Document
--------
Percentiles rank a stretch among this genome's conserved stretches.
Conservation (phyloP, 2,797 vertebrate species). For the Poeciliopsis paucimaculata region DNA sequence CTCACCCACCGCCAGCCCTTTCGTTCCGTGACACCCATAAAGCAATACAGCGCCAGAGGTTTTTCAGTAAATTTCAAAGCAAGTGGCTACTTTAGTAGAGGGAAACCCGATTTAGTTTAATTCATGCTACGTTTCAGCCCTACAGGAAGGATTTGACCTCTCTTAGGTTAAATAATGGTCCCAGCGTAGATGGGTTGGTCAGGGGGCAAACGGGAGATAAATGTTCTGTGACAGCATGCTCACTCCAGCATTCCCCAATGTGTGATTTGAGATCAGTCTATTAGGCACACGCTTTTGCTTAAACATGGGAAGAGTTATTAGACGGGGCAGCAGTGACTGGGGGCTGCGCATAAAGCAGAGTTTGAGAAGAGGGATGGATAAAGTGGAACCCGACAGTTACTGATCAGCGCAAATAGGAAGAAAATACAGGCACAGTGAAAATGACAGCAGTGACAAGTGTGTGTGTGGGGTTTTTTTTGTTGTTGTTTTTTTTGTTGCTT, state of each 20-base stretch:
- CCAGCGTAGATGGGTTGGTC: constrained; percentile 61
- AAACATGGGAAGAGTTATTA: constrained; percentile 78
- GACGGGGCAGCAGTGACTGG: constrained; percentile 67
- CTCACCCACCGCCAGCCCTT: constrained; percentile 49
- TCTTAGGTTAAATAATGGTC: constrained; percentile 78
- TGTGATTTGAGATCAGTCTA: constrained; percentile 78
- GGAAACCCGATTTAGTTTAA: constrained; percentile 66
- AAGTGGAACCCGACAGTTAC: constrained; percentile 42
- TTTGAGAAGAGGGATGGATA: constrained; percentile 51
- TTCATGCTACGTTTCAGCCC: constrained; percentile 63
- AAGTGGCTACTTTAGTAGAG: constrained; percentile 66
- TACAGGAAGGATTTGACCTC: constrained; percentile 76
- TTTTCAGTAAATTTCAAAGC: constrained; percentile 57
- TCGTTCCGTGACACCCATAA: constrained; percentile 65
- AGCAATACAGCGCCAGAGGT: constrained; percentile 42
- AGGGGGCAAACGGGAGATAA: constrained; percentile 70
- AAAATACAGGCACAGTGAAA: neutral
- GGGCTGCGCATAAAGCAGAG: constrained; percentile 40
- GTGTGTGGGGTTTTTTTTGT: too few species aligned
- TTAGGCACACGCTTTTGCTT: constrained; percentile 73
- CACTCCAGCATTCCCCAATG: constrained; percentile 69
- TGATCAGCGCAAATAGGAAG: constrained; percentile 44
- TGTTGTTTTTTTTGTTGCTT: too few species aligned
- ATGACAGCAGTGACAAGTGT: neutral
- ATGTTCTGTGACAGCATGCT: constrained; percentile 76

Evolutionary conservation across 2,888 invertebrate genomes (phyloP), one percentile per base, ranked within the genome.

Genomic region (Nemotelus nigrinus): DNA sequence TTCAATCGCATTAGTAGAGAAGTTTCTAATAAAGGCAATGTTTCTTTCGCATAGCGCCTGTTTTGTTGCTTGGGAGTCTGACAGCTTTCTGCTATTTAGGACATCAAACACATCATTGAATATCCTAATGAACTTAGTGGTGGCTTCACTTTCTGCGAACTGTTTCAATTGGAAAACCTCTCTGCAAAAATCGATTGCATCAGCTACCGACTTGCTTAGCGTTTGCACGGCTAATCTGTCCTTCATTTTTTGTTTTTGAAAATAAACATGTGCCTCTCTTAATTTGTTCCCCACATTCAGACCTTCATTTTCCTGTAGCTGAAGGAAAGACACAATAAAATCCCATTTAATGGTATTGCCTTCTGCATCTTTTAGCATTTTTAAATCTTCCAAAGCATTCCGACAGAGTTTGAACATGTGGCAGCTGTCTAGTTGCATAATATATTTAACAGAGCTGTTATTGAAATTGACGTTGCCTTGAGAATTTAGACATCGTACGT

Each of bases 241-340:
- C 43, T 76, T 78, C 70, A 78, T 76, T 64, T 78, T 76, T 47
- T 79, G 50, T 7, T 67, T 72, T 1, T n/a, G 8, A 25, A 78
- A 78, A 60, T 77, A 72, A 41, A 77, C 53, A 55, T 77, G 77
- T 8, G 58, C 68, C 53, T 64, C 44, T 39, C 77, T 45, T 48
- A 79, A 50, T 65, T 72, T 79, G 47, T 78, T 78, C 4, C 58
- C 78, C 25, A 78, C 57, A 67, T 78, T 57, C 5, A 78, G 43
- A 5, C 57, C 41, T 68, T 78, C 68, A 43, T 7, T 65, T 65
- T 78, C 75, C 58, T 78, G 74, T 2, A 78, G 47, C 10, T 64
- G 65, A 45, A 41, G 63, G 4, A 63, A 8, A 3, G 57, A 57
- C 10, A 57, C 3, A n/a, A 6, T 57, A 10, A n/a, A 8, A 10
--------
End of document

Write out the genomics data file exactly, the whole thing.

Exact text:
Percentiles rank a stretch among this genome's conserved stretches.
Conservation (phyloP, 2,797 vertebrate species). For the Poeciliopsis paucimaculata region DNA sequence CTCACCCACCGCCAGCCCTTTCGTTCCGTGACACCCATAAAGCAATACAGCGCCAGAGGTTTTTCAGTAAATTTCAAAGCAAGTGGCTACTTTAGTAGAGGGAAACCCGATTTAGTTTAATTCATGCTACGTTTCAGCCCTACAGGAAGGATTTGACCTCTCTTAGGTTAAATAATGGTCCCAGCGTAGATGGGTTGGTCAGGGGGCAAACGGGAGATAAATGTTCTGTGACAGCATGCTCACTCCAGCATTCCCCAATGTGTGATTTGAGATCAGTCTATTAGGCACACGCTTTTGCTTAAACATGGGAAGAGTTATTAGACGGGGCAGCAGTGACTGGGGGCTGCGCATAAAGCAGAGTTTGAGAAGAGGGATGGATAAAGTGGAACCCGACAGTTACTGATCAGCGCAAATAGGAAGAAAATACAGGCACAGTGAAAATGACAGCAGTGACAAGTGTGTGTGTGGGGTTTTTTTTGTTGTTGTTTTTTTTGTTGCTT, state of each 20-base stretch:
- CCAGCGTAGATGGGTTGGTC: constrained; percentile 61
- AAACATGGGAAGAGTTATTA: constrained; percentile 78
- GACGGGGCAGCAGTGACTGG: constrained; percentile 67
- CTCACCCACCGCCAGCCCTT: constrained; percentile 49
- TCTTAGGTTAAATAATGGTC: constrained; percentile 78
- TGTGATTTGAGATCAGTCTA: constrained; percentile 78
- GGAAACCCGATTTAGTTTAA: constrained; percentile 66
- AAGTGGAACCCGACAGTTAC: constrained; percentile 42
- TTTGAGAAGAGGGATGGATA: constrained; percentile 51
- TTCATGCTACGTTTCAGCCC: constrained; percentile 63
- AAGTGGCTACTTTAGTAGAG: constrained; percentile 66
- TACAGGAAGGATTTGACCTC: constrained; percentile 76
- TTTTCAGTAAATTTCAAAGC: constrained; percentile 57
- TCGTTCCGTGACACCCATAA: constrained; percentile 65
- AGCAATACAGCGCCAGAGGT: constrained; percentile 42
- AGGGGGCAAACGGGAGATAA: constrained; percentile 70
- AAAATACAGGCACAGTGAAA: neutral
- GGGCTGCGCATAAAGCAGAG: constrained; percentile 40
- GTGTGTGGGGTTTTTTTTGT: too few species aligned
- TTAGGCACACGCTTTTGCTT: constrained; percentile 73
- CACTCCAGCATTCCCCAATG: constrained; percentile 69
- TGATCAGCGCAAATAGGAAG: constrained; percentile 44
- TGTTGTTTTTTTTGTTGCTT: too few species aligned
- ATGACAGCAGTGACAAGTGT: neutral
- ATGTTCTGTGACAGCATGCT: constrained; percentile 76

Evolutionary conservation across 2,888 invertebrate genomes (phyloP), one percentile per base, ranked within the genome.

Genomic region (Nemotelus nigrinus): DNA sequence TTCAATCGCATTAGTAGAGAAGTTTCTAATAAAGGCAATGTTTCTTTCGCATAGCGCCTGTTTTGTTGCTTGGGAGTCTGACAGCTTTCTGCTATTTAGGACATCAAACACATCATTGAATATCCTAATGAACTTAGTGGTGGCTTCACTTTCTGCGAACTGTTTCAATTGGAAAACCTCTCTGCAAAAATCGATTGCATCAGCTACCGACTTGCTTAGCGTTTGCACGGCTAATCTGTCCTTCATTTTTTGTTTTTGAAAATAAACATGTGCCTCTCTTAATTTGTTCCCCACATTCAGACCTTCATTTTCCTGTAGCTGAAGGAAAGACACAATAAAATCCCATTTAATGGTATTGCCTTCTGCATCTTTTAGCATTTTTAAATCTTCCAAAGCATTCCGACAGAGTTTGAACATGTGGCAGCTGTCTAGTTGCATAATATATTTAACAGAGCTGTTATTGAAATTGACGTTGCCTTGAGAATTTAGACATCGTACGT

Each of bases 241-340:
- C 43, T 76, T 78, C 70, A 78, T 76, T 64, T 78, T 76, T 47
- T 79, G 50, T 7, T 67, T 72, T 1, T n/a, G 8, A 25, A 78
- A 78, A 60, T 77, A 72, A 41, A 77, C 53, A 55, T 77, G 77
- T 8, G 58, C 68, C 53, T 64, C 44, T 39, C 77, T 45, T 48
- A 79, A 50, T 65, T 72, T 79, G 47, T 78, T 78, C 4, C 58
- C 78, C 25, A 78, C 57, A 67, T 78, T 57, C 5, A 78, G 43
- A 5, C 57, C 41, T 68, T 78, C 68, A 43, T 7, T 65, T 65
- T 78, C 75, C 58, T 78, G 74, T 2, A 78, G 47, C 10, T 64
- G 65, A 45, A 41, G 63, G 4, A 63, A 8, A 3, G 57, A 57
- C 10, A 57, C 3, A n/a, A 6, T 57, A 10, A n/a, A 8, A 10